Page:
Notwithstanding its lackluster performance last year, China’s domestic bond market continued to grow in sophistication. A wider range of fixed income products, including asset backed securities and derivatives, have become available for trading in recent years. The investor base is also changing. Commercial banks still own most of the government bonds and policy bank bonds, but the largest groups of investors in corporate bonds and asset back securities are investment funds, with a large chunk of the funding coming from retail investors.

Overseas investor interest in China’s onshore bond market is also growing. Foreign investors have long had the option to invest in offshore bonds issued by Chinese corporates in major international centers such as Hong Kong and Singapore, with the benefit of better liquidity and more hedging options. Still, a few recent developments have added to the popularity of China’s onshore market among investors.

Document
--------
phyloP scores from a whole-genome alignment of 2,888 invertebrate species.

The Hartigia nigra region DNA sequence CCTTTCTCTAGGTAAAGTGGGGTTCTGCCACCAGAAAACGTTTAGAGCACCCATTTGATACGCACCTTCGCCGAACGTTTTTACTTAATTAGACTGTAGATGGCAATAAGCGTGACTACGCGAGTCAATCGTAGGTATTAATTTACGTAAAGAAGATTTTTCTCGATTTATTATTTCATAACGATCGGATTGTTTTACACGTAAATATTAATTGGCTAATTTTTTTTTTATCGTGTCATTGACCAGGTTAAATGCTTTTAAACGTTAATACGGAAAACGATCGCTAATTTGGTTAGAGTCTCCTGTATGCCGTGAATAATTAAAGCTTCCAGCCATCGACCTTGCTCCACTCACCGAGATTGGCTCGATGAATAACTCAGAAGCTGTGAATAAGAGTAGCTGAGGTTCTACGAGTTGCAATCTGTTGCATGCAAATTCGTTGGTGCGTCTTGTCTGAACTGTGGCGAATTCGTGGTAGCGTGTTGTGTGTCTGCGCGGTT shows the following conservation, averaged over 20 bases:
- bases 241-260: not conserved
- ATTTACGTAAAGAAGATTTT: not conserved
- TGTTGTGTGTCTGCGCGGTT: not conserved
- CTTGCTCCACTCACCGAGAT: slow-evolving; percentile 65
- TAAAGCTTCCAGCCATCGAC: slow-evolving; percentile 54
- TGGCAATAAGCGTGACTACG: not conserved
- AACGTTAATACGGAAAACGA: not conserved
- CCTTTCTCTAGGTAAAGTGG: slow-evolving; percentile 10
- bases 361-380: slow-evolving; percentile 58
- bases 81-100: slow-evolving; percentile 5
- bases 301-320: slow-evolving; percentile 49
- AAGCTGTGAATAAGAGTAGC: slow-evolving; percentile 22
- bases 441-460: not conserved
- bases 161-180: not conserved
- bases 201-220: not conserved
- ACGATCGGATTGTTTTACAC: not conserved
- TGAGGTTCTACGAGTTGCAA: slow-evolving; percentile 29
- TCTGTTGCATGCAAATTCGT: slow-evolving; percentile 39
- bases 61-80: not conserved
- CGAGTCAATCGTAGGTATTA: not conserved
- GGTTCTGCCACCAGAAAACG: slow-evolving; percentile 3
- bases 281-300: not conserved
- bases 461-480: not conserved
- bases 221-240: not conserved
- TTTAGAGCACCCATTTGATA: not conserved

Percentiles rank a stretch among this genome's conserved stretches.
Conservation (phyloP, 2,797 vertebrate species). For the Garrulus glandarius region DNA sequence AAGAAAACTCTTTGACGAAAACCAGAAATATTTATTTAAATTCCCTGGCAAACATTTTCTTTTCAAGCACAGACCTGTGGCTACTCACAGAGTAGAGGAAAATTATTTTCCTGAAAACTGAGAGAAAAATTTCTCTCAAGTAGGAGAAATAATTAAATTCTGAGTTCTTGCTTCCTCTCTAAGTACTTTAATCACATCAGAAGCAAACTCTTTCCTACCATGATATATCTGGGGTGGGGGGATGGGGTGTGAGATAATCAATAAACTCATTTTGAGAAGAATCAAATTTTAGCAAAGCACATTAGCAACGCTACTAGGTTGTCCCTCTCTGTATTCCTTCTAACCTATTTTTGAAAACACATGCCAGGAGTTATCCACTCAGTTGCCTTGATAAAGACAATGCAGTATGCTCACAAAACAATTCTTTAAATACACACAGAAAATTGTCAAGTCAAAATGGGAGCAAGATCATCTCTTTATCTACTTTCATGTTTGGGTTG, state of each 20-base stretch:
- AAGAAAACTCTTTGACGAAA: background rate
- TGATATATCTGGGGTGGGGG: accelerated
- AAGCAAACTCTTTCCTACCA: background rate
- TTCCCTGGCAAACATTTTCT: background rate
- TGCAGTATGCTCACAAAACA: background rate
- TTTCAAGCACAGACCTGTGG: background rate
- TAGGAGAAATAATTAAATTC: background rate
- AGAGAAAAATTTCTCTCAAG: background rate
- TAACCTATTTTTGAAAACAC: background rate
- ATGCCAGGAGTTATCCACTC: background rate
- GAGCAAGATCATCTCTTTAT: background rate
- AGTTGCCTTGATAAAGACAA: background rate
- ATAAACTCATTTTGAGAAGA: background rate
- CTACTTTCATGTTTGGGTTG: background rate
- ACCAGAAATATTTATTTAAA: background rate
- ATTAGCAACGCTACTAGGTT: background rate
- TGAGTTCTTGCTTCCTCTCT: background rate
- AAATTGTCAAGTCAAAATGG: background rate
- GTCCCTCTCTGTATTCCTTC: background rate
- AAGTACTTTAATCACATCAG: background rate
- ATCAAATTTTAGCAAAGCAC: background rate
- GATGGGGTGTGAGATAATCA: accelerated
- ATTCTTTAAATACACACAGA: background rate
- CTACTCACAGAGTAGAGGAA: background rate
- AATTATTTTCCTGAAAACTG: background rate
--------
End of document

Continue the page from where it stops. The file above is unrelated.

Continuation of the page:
In July 2015, the People’s Bank of China first allowed public sector institutional investors3 to invest in China’s interbank market through an onshore bond settlement agent, without any approval requirements and quota limits. The scope of qualified foreign investors was expanded in 2016 to include foreign investors that intended to hold their investments rather than speculate, including a wide range of financial institutions and investment conduits. Starting in July 2017, foreign investors were permitted to invest in the onshore market through the Hong Kong-China “Bond Connect” Program.